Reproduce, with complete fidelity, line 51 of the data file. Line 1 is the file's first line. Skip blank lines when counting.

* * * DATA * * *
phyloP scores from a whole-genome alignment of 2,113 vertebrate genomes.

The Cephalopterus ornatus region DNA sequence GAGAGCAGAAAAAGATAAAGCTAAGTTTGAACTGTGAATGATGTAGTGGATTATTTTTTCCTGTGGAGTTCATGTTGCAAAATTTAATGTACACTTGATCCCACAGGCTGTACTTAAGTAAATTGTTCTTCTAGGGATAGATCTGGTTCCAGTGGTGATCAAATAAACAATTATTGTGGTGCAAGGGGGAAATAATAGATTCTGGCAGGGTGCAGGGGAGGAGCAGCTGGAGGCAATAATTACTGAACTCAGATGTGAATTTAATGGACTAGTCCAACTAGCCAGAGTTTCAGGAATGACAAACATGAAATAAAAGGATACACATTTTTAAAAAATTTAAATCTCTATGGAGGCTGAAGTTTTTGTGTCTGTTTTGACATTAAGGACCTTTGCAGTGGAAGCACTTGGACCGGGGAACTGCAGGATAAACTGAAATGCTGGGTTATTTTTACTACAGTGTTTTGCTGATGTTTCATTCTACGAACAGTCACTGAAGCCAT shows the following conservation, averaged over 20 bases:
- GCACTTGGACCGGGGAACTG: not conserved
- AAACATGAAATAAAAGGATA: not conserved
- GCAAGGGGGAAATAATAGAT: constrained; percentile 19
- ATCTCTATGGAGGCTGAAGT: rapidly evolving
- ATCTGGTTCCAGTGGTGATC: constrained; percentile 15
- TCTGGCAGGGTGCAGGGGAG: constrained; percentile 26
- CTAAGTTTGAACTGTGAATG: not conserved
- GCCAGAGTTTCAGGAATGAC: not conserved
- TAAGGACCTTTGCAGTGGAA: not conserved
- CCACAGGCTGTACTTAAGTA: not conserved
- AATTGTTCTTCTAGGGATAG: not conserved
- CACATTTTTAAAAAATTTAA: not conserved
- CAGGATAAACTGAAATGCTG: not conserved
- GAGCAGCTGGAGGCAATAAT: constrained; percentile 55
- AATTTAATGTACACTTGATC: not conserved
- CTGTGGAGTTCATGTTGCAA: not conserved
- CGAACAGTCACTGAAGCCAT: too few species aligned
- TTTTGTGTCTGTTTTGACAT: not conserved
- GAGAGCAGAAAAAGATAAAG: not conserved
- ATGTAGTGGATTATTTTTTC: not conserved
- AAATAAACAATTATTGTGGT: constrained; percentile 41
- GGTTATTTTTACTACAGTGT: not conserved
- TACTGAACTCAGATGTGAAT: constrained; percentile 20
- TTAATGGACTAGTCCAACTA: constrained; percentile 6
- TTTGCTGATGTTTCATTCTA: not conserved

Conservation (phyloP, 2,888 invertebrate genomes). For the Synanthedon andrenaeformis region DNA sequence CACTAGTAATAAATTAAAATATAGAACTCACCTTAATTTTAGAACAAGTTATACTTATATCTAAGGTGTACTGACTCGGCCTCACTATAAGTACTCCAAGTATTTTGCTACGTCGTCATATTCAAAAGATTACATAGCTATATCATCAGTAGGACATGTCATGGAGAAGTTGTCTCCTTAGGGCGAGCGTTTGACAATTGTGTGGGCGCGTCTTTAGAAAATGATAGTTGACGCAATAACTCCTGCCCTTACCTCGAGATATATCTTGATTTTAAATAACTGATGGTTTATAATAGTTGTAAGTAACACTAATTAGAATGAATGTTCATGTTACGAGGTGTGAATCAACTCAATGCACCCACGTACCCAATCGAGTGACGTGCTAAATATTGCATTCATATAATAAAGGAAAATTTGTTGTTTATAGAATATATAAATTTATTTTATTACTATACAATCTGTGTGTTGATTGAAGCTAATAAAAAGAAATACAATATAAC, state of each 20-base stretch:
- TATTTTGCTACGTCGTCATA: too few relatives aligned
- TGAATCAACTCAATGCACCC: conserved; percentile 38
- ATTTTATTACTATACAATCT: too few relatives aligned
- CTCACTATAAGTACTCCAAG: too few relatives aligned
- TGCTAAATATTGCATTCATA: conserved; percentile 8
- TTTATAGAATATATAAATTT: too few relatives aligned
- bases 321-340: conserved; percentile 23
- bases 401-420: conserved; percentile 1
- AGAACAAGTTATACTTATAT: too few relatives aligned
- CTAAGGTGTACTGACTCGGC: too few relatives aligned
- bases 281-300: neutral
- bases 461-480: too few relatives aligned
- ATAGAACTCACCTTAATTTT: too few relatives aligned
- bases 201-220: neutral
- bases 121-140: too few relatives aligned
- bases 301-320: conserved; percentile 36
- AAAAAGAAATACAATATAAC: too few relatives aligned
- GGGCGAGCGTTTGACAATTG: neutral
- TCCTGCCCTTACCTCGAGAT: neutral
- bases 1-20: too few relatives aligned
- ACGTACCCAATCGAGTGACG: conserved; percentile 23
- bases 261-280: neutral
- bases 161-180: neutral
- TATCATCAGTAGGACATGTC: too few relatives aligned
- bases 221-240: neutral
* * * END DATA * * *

- bases 161-180: neutral